Heidi Catherine’s award-winning, romantic fantasy series, The Soulweaver, explores the possibility of loving the same souls over many lifetimes. The first novel in the series was the winner of Romance Writers of Australia’s Emerald Pro award and was released by Crooked Cat Books. This novel is followed by The Truthseeker and The Shadowmaker.

Not being able to decide if she prefers living in Melbourne or the Mornington Peninsula, Heidi shares her time between both places. She is similarly pulled in opposing directions by her two sons and two dogs, remaining thankful she only has one husband.

Heidi loves to hear from readers and can be found at www.heidicatherine.com

ABOUT THE SOULWEAVER SERIES

She’s loved and lost him a hundred times across a thousand years. She can’t bear to lose him again.

Lin’s dreams are haunted by faces of people she’s never met. Unable to shake the feeling she’s lived before, she’s drawn to Reinier—a stranger whose soul is heartbreakingly familiar from a time gone by.

Reinier helps Lin unravel the mystery of her past life as Hannah, a girl who sacrificed herself for her true love, Matthew. As Lin falls hopelessly in love with Reinier, her memories of her life as Hannah sharpen and she finds herself unable to let go of Matthew.

With her heart torn in two, Lin must decide whether she should stand by Reinier’s side or track down Matthew and fight for his love. What she doesn’t know is that her decision will ripple across our troubled planet, affecting far more lives than just her own.

Winner of Romance Writers of Australia’s Emerald Pro award, The Soulweaver is a story that will change the way you see the world.

BOOK LINK 

http://mybook.to/thesoulweaver

HEIDI CATHERINE ON SOCIAL MEDIA

http://www.facebook.com/heidicatherineauthor

http://www.twitter.com/heidicatherine

http://www.instagram.com/heidicatherine

http://amazon.com/author/heidicatherine

 

 

 

 

 

 

 

 

 

 

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Tere
6Ws, Author Interview

6 Ws with Teresa Dovalpage

Teresa Dovalpage is the next author to appear in this 6Ws series. I do have a confession to make. Not only is Teresa a talented writer in English and Spanish, she is one of my dearest friends. As you can read from her answers, she is a lot of fun.

Her latest book is Death Comes in through the Kitchen, published by Soho Crime.Cover It is a mystery set in Cuba, her country of origin, which puts an interesting twist on the story. And for foodies there are recipes for great Cuban dishes.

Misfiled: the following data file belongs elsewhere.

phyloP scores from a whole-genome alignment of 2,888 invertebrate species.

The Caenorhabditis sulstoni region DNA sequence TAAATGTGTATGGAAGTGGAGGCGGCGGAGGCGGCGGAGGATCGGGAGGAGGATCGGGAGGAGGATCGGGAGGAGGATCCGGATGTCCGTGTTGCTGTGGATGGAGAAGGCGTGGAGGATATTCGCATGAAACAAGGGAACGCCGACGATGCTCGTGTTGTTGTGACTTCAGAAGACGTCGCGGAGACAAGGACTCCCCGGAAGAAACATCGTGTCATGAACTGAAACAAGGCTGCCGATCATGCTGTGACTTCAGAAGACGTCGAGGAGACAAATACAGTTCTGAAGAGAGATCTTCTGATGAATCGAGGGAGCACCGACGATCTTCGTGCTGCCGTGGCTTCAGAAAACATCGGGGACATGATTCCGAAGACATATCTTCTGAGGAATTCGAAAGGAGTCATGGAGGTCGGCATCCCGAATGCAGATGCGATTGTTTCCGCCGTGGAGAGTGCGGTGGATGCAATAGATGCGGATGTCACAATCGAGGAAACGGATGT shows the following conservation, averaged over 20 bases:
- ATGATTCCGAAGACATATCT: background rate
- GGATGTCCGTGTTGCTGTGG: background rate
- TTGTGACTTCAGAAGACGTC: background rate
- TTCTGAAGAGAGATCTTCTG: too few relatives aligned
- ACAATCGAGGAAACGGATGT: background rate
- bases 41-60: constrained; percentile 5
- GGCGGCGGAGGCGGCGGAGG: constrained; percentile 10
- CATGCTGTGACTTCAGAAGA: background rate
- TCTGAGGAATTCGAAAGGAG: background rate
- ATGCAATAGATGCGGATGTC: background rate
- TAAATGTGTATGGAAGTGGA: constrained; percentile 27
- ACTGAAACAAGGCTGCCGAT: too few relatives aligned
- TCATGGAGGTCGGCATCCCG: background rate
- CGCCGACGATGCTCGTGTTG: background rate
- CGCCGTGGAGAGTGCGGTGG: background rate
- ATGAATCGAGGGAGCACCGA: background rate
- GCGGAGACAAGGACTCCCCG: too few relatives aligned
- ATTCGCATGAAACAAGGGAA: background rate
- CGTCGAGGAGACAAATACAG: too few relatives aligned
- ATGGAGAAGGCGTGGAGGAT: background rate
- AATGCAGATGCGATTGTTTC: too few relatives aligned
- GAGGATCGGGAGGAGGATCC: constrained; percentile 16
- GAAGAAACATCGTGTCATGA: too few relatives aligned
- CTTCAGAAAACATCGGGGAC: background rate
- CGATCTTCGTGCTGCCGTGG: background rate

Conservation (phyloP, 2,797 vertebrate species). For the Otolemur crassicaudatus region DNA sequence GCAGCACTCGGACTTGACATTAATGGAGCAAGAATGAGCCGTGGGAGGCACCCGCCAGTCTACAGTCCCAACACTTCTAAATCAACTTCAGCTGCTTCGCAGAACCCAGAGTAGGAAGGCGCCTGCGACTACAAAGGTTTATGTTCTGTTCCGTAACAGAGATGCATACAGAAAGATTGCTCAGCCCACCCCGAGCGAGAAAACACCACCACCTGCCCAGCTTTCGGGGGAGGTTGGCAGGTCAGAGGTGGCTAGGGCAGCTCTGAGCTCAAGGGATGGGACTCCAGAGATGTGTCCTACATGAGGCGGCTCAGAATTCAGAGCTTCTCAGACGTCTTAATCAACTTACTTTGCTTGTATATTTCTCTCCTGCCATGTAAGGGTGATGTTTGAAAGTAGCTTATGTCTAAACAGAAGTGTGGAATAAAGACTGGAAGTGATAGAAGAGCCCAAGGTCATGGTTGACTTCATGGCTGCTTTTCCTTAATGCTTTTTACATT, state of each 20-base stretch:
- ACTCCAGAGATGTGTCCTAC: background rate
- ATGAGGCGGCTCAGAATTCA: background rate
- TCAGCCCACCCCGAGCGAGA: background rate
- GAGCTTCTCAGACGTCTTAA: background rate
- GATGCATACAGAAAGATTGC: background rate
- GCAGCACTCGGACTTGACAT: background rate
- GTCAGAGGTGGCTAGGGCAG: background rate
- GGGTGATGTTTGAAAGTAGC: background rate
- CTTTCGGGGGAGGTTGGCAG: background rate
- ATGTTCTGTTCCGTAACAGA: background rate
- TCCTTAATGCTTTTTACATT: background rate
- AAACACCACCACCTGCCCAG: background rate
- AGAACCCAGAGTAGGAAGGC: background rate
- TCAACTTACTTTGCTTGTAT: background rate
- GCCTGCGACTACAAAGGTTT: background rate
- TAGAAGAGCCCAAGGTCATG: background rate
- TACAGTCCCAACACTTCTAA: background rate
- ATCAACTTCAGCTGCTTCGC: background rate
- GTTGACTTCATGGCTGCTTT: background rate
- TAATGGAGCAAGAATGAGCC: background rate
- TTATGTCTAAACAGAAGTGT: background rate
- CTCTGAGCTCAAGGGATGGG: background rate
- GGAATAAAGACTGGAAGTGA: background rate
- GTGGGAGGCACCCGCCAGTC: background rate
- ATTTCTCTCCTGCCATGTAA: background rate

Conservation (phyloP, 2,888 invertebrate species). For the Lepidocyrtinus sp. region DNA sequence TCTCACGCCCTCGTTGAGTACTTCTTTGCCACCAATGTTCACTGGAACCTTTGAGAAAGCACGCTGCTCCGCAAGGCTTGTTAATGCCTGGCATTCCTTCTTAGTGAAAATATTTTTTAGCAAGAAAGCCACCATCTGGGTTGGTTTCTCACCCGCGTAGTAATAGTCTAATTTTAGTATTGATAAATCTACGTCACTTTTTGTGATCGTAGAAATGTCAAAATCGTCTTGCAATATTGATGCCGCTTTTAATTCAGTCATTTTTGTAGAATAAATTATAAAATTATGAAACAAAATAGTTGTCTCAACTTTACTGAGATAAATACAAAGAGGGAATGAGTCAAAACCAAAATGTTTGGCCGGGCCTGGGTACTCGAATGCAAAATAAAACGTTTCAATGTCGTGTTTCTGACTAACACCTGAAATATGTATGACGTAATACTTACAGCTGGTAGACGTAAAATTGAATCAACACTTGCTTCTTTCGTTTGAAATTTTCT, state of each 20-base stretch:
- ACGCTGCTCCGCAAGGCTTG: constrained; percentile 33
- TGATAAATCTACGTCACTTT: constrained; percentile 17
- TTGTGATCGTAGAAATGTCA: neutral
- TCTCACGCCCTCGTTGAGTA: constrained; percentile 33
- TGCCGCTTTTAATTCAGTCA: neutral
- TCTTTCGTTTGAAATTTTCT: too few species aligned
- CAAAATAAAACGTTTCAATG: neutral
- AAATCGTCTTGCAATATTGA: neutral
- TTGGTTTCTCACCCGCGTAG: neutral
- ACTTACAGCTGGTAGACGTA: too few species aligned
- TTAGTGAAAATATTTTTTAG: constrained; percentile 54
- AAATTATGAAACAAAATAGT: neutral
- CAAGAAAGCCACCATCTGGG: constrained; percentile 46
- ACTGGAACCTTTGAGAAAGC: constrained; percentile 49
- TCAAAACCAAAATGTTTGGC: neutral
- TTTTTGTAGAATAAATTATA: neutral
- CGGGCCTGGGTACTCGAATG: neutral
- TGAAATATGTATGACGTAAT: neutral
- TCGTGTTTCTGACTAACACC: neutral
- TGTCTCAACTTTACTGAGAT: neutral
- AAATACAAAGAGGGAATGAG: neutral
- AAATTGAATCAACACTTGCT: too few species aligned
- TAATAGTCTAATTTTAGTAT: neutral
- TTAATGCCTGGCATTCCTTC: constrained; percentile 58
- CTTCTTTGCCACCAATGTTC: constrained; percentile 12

Here are Teresa’s responses to my 6Ws — who, what, when, where, how, and why. (How does end with a W.)

Who is author Teresa Dovalpage?

A Cuban transplant to New Mexico. A quirky chica. A novelist and a college professor at NMJC.

What does she write?

Un poquito de todo! A little bit of everything but mostly fiction: novels, short stories and a couple of theater plays. I also write for The Taos News. For over eight years I did business and lifestyle stories, which were super fun. I am now writing a series of bilingual novellas.

When does she write?

At night, always. I am a night owl. My best inspiration comes after ten p.m. Qué weirdo, no? And then I need a steak before I can go to sleep.

How does she write?

I used to have just a general idea in my cabeza, a not too well-defined roadmap that was subject to change. But since I started writing mysteries I have developed a healthy respect for a better planned plot. It makes writing easier. I am now reading Mastering Suspense, Structure, and Plot: How to Write Gripping Stories That Keep Readers on the Edge of Their Seats by Jane Cleland, who I just met at the Cozycon, and I am learning a lot about about techniques, settings, subplots and more.

Where does she write?

At home. I now have an office. I used to have the computer in my bedroom but I have found out that keeping a sleep/ work separation is worthwhile. I fall sleep faster, maybe because my characters are trapped in a different room.

Why does she write?

For fun. I started writing when I was a teenager and haven’t been able to stop. At first, I didn’t have any idea of what I was doing… not sure that has changed a lot. But I’ve been an avid reader since childhood so writing felt like a natural step.

About her recent book:

Death Comes in through the Kitchen (Soho Crime, 2018) is available at Amazon and bookstores. Matt, a San Diego journalist, travels to Havana carrying a wedding dress for Yarmila, his Cuban fiancée. But he finds her dead in her bathtub. Later he starts to wonder: Who was that woman he thought he knew? And who killed her? It’s also a Havana travelogue, with descriptions of paladares (small private restaurants), casas particulares (inns), and the bright colored fifties cars known as almendrones. The book contains authentic Cuban recipes.

Other works:

In English: A Girl like Che Guevara (Soho Press, 2004); Habanera, a Portrait of a Cuban Family (Floricanto Press, 2010); and The Astral Plane, Stories of Cuba, the Southwest and Beyond (University of New Orleans Press, 2012).

In Spanish:Muerte de un murciano en La Habana (Death of a Murcian in Havana, Anagrama, 2006, a runner-up for the Herralde Award in Spain); El difunto Fidel (The late Fidel, Renacimiento, 2011, that won the Rincon de la Victoria Award in Spain in 2009); Posesas de La Habana (Haunted ladies of Havana, Pure Play Press, 2004); La Regenta en La Habana(Edebe Group, Spain, 2012); Orfeo en el Caribe (Atmósfera Literaria, Spain, 2013); and El retorno de la expatriada (The Expat’s Return, Egales, Spain, 2014).

Teresa Dovalpage on social media:

English https://teredovalpage.com
Spanish: http://teresadovalpage.com

https://www.facebook.com/dovalpage